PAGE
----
Baird’s Sparrow – Accepted

1. 28 Sep 1969


Southeast Farallon I. SF



ph., CAS 68476

2. 05–10 Oct 1981


Pt. Loma SD



Fig. 296, ph., AB 36:220, Farrand (1983), Pyle & Sibley (1992), Dunn (2001), Beadle & Rising (2002)

3. 07 Sep 1991


Southeast Farallon I. SF




4. 28 Sep 2003


Southeast Farallon I. SF



ph., San Miguel & McGrath (2005)


Baird’s Sparrow – Not accepted, identification not established

18 Sep 1987


Lake Talawa DN




12–13 Jan 2000


Pt. Reyes MRN





Baird’s Sparrow – Not submitted

03 Oct 1958


Joshua Tree NM RIV



AFN 13:67, Pyle & Small (1961)

31 Dec 1963


Redlands SBE



AFN 18:315

13 Oct 1969


Pt. Reyes MRN



AFN 24:95








Figure 296. A Baird’s Sparrow is among the rarest of finds in California. This first-fall bird, photographed on 6 October 1981 on Pt. Loma, San Diego County, is molting into formative plumage. Useful visible marks include the strongly “scaled” pattern on the upperparts, muted orange nape and crown, lack of a postocular streak, a pair of black spots at the rear corners of the auricular, and a dark moustachial stripe; the dark malar that creates a “double whisker” is obscured in shadow (1981-053; Herbert Clarke).







Baird’s Sparrow

BAIRD’S SPARROW Ammodramus bairdii (Audubon, 1844)

Accepted: 4 (67%)

Treated in Appendix H: no

Not accepted: 2

CBRC review: all records

Not submitted/reviewed: 3

Large color image: see Figure

This secretive sparrow breeds in limited areas of suitable prairie habitat in south-central Canada, from southern Alberta east to southwestern Manitoba, and in the north-central United States, from central Montana east to eastern North Dakota and north-central South Dakota, casually to northeastern Wyoming and western Minnesota. The wintering grounds comprise an even smaller area of grasslands and overgrown fields from southeastern Arizona east to western Texas and south to central Durango. The species occurs casually or accidentally in southwestern British Columbia (e.g., NAB 60:126), northwestern Ontario, around the Great Lakes (several records in various states and eastern Ontario), Illinois (Green et al. 2002), New York, Maryland, West Virginia, and Oklahoma.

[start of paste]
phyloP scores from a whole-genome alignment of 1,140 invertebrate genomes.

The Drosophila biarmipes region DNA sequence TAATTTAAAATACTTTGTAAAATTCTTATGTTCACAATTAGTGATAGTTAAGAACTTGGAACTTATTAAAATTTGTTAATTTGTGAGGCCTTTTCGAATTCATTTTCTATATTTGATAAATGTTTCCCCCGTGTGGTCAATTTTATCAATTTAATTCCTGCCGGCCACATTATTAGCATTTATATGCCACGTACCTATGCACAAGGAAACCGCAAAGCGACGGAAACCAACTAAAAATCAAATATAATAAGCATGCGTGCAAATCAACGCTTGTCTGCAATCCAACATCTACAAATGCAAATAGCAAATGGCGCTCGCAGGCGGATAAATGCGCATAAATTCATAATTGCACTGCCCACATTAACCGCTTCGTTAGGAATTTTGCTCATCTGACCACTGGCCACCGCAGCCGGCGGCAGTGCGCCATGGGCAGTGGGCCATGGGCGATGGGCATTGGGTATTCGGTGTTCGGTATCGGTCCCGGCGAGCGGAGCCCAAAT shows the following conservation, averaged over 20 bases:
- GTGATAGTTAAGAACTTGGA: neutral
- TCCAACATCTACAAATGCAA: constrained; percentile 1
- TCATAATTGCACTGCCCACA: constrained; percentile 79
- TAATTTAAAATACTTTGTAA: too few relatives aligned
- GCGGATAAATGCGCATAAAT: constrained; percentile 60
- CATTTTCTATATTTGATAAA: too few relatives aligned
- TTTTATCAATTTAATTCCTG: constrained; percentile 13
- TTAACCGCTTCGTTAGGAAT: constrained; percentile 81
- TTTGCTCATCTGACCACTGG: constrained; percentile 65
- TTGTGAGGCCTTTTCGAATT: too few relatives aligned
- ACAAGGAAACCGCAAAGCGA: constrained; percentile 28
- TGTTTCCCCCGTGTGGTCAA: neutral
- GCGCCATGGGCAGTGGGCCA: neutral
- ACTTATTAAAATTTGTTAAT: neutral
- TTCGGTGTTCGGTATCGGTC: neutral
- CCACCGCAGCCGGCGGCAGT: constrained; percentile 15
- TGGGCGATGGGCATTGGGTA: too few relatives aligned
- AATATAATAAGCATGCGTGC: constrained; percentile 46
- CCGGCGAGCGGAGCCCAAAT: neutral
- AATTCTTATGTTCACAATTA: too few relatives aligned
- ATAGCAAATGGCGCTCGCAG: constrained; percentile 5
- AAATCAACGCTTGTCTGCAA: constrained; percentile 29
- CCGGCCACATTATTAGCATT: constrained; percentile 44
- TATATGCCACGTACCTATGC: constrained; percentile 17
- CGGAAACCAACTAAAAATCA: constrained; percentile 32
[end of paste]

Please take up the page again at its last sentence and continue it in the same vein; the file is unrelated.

California’s first Baird’s Sparrow was a first-fall bird collected on 28 September 1969 at Southeast Farallon Island (DeSante and Ainley 1980). Three more have been found in the state between 7 September (an individual in complete or near-complete juvenal plumage; cf. the Le Conte’s Sparrow account) and 10 October. As with so many skulking passerines, Southeast Farallon Island accounts for a remarkable proportion of the state’s records—in this case, three of four. The exception refers to a first-fall bird that remained for nearly a week at Pt. Loma in San Diego County (Figure 296), an extended stay that allowed many California birders to enjoy this elusive sparrow.

Texas lies at the edge of the species’ winter range and within its normal migratory pathway, yet this state claims only 42 acceptable records (Lockwood and Freeman 2004). Given southeastern California’s proximity to the wintering grounds, and considering the extreme difficulty of detecting a silent Baird’s Sparrow, it is possible that this sparrow winters very rarely in the state (see the Sprague’s Pipit account). Dunn (2001) reviewed the identification and vagrancy of this species.